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Bunions, corns and calluses

 


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Class
Feet and skin
Description
A bunion (hallux valgus) is a bony lump at the base of the big toe that causes the big toe to turn inwards towards the other toes. The bunion may rub against the inside of the shoe causing it to become red, swollen and painful, especially when walking.

Corns and calluses are areas of thickened skin caused by pressure or friction on the skin. Corns are small areas of hard skin, usually about the size of a pea that may develop on the top or side of toes and between the toes. Calluses are larger areas of thick skin that may develop on the soles of the feet.
Causes
Most people develop bunions as a result of wearing ill-fitting shoes. Shoes with high heels and pointed toes can be particularly troublesome as body weight forces the toes into a confined area, putting a lot of pressure on the big toes.

Some people are more likely to develop bunions than others, either because of a family history of the complaint or because of the way they walk. Flat feet or low foot arches, arthritis in the toe joints or deformities of the feet may all increase the chances of getting bunions if they cause the big toe to rub against the shoe.

Corns and calluses form on the areas of the foot where there is pressure from the weight of the body or a tight fitting shoe. When the pressure becomes excessive, some areas of the skin thicken as a protective response. Corns occur over bony parts of the foot such as joints. A callus can appear anywhere the skin rubs against a bone or shoe.
Symptoms
Bunions, corns and calluses can all be painful. A bunion can make walking difficult because of the swelling.
Treatment
Once a bunion has developed it cannot be cured, however you can stop further damage by wearing shoes with a straight inside edge and rounded toe.

You can use a pumice stone to remove the thickened skin of corns and calluses gradually while you are in the bath. Foam padding can be used to relieve pressure and cushion the affected area.
When to consult your pharmacist
Talk to your pharmacist if you are concerned about problems with your feet. There are a number of over the counter products such as corn plasters and gels containing salicylic acid that can be used to remove the hard skin of corns and calluses. If your toes are rubbing against one another or against your shoes, protective pads can be used to relieve the pressure.

The pharmacist may recommend paracetamol or ibuprofen if you are experiencing a lot of pain. Always tell the pharmacist if you have any other illnesses or if you are taking any other medicines.

If you have bunions or more severe corns and calluses, your pharmacist will advise you to see a chiropodist or your doctor. Always tell your pharmacist if you have diabetes as you should not treat problems with your feet yourself, but should seek medical advice.
When to consult your doctor
If your bunion is exceptionally painful, your doctor may arrange for you to have corrective surgery to realign the toe joint.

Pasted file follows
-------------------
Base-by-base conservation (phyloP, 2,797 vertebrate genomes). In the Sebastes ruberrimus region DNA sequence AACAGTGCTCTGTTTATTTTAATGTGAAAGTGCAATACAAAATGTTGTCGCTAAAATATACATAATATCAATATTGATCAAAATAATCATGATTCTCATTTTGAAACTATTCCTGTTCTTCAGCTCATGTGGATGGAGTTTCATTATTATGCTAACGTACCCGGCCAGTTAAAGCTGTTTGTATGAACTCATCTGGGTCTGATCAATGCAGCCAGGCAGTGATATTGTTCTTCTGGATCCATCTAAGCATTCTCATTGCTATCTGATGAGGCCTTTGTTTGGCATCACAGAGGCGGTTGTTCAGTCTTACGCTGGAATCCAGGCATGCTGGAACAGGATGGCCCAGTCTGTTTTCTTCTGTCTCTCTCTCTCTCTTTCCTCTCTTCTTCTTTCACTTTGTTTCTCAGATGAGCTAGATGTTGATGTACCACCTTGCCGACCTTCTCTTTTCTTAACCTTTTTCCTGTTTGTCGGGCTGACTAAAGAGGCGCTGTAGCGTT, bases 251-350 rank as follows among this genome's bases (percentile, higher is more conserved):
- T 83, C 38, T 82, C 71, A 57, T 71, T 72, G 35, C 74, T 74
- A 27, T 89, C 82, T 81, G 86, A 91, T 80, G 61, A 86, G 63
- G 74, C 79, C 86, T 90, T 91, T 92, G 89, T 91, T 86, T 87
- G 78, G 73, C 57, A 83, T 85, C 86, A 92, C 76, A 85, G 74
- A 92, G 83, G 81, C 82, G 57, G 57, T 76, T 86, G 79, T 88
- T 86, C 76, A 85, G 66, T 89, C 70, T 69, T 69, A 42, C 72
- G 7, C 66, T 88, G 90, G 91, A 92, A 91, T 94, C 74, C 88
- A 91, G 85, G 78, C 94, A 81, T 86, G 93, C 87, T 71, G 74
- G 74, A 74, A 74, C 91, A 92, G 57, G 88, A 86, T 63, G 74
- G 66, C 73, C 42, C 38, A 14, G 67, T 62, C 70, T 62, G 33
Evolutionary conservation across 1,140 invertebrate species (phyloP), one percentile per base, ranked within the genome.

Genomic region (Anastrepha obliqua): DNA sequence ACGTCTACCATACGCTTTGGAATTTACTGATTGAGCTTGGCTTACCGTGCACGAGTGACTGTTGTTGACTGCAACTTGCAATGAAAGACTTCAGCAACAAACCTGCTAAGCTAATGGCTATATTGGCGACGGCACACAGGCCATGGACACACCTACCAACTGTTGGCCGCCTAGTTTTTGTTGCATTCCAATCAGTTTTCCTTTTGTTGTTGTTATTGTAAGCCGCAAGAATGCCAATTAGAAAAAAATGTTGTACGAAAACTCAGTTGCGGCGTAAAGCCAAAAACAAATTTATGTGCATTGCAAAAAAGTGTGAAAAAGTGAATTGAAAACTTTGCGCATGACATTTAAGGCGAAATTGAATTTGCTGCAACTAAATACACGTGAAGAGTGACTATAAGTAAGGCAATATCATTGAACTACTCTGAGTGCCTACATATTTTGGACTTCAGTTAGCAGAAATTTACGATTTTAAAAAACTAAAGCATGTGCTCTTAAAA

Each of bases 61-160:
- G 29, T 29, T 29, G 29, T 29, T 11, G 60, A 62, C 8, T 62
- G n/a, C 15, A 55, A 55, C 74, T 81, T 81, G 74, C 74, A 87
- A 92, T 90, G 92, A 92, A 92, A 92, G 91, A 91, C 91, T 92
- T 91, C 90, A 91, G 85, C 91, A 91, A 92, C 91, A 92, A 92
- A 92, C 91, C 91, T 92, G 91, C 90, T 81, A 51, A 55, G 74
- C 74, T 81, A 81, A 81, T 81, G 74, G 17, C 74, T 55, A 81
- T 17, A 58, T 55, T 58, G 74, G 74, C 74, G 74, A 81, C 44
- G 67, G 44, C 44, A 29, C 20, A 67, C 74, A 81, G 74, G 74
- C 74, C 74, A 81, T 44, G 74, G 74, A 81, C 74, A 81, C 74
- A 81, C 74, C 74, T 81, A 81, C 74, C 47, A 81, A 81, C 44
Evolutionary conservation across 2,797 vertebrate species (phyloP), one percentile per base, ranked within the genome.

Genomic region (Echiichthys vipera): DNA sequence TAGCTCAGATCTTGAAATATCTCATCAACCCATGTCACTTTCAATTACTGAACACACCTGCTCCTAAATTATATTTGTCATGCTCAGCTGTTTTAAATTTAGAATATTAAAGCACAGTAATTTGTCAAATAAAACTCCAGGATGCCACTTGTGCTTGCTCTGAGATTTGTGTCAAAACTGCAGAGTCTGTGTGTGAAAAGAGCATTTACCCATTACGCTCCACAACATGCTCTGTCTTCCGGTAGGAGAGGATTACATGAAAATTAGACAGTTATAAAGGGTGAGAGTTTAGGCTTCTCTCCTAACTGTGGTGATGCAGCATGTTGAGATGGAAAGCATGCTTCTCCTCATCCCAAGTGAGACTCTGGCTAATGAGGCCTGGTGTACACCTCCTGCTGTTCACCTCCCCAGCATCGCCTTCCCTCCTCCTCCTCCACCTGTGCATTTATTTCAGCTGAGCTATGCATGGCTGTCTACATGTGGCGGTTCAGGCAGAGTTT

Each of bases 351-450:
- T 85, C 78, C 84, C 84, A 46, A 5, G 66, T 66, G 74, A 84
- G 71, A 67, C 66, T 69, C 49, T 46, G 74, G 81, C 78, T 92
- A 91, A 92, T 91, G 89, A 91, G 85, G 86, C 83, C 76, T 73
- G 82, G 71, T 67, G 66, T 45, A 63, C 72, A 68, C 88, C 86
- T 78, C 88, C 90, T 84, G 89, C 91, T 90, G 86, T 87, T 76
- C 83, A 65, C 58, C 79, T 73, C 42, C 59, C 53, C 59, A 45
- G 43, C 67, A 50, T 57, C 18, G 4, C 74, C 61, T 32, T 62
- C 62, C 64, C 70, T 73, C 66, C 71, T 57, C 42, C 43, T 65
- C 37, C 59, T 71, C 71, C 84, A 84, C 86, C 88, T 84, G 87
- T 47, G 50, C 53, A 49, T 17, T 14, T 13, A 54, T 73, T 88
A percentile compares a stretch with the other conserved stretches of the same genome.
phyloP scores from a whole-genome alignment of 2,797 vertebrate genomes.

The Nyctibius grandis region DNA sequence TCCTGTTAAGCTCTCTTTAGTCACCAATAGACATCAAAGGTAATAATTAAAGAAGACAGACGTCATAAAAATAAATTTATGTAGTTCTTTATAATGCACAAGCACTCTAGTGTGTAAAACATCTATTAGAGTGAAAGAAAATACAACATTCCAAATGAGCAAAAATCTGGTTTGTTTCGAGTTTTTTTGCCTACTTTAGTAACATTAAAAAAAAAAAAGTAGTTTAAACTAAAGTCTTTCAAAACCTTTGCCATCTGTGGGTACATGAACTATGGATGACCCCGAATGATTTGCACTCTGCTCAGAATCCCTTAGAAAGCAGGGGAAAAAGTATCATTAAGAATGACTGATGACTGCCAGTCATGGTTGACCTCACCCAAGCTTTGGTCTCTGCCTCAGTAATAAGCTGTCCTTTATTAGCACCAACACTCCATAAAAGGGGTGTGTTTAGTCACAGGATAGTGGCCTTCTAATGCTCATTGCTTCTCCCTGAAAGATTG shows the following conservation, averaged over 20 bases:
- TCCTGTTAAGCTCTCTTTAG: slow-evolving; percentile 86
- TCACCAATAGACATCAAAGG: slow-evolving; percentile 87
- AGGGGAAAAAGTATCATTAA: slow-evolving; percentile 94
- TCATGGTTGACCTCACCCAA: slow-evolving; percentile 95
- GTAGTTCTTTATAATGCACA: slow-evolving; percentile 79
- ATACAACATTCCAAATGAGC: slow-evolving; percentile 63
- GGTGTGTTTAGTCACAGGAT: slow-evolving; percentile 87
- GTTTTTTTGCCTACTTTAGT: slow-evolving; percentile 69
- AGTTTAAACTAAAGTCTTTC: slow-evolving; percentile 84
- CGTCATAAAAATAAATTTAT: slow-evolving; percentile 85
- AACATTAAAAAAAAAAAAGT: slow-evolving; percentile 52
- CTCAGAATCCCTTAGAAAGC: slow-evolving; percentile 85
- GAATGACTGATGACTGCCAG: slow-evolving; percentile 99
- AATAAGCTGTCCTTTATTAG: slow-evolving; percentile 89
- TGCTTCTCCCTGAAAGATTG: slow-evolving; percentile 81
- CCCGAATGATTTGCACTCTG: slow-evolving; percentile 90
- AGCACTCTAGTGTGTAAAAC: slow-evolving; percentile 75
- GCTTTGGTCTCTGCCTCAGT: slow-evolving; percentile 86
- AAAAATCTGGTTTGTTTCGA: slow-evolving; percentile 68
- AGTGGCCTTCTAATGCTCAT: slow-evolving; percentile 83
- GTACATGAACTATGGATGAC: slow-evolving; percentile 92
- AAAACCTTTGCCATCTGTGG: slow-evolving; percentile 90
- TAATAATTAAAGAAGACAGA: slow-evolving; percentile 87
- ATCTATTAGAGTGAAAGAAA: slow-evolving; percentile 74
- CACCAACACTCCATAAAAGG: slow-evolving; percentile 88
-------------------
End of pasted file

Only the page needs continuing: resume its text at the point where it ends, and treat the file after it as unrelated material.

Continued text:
If you have diabetes and develop any sort of foot problem, you should always seek medical advice.
Living with bunions, corns and calluses
If you have a bunion or if simple over the counter remedies have not eased your corns and calluses you should make an appointment to see a Health Professions Council (HPC) registered podiatrist/chiropodist in your area. (see Living with bunions, corns and calluses below)

Once a bunion has developed it cannot be cured, however you can stop further damage by wearing shoes with a straight inside edge and rounded toe. Your podiatrist/chiropodist may also suggest that you wear protective pads or insoles to ease the pressure. In severe cases, you may be referred for surgery to realign the big toe.

You can use a pumice stone to remove the thickened skin of corns and calluses gradually while you are in the bath. Foam padding can be used to relieve pressure and cushion the affected area. You should not try to cut corns and calluses yourself and do not try and remove hard skin over a bony area or joint. If the corn or callus is very painful you should see a state registered chiropodist who can remove the hard skin.

As bunions, corns and calluses all develop as the result of pressure, wear proper fitting shoes. When buying shoes, always have your feet measured, particularly children whose feet grow very rapidly.
Useful Tips
  • Wash your feet daily with warm soapy water and dry thoroughly, especially between the toes
  • Use a moisturiser if you have dry skin
  • Use a foot powder


Further information:

The Society of Chiropodists and Podiatrists is the professional body and trade union for registered podiatrists. The Society represents around 10,000 private practitioners, NHS podiatrists and students.

Leaflets on foot care and details of how to find a podiatrist/chiropodist in your area are provided on the website.

The Society of Chiropodists & Podiatrists

1 Fellmonger's Path

Tower Bridge Road

London

SE1 3LY

Tel: 020 7234 8620

www.feetforlife.org/

Reviewed on 22 November 2010


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